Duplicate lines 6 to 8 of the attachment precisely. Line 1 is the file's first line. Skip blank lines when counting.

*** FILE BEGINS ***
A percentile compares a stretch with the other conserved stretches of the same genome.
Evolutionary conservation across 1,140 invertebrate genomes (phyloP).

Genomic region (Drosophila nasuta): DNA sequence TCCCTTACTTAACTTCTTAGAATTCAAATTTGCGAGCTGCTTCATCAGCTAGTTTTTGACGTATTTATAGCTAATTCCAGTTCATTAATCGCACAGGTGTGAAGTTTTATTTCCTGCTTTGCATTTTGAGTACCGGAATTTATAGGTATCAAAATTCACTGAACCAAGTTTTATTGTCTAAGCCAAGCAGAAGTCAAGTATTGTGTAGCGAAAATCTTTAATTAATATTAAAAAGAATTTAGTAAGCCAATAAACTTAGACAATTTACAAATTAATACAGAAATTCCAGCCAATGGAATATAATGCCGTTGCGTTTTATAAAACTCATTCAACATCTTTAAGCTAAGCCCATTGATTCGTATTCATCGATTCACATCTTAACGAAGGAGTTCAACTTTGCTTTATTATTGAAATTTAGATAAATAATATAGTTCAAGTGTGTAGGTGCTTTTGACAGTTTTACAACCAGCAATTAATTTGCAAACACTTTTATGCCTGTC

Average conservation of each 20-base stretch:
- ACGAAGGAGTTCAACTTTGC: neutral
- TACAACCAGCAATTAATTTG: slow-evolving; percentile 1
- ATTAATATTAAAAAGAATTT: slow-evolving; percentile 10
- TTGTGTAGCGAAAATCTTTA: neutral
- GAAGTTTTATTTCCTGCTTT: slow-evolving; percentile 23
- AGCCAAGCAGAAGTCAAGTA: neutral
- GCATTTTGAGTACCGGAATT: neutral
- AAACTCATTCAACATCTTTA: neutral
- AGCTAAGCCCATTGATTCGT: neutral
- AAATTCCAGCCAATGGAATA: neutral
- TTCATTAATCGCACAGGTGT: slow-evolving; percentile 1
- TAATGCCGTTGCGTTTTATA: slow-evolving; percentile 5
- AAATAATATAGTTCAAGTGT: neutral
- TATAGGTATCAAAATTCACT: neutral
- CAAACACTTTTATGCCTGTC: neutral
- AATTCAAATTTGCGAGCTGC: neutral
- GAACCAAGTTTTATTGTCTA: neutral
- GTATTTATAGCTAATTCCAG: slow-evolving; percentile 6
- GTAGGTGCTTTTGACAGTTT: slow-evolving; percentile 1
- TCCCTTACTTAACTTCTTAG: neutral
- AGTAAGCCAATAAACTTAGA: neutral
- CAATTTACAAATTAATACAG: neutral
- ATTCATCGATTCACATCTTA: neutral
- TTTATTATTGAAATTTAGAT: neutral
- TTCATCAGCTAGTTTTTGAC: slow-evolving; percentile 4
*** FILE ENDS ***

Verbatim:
- TACAACCAGCAATTAATTTG: slow-evolving; percentile 1
- ATTAATATTAAAAAGAATTT: slow-evolving; percentile 10
- TTGTGTAGCGAAAATCTTTA: neutral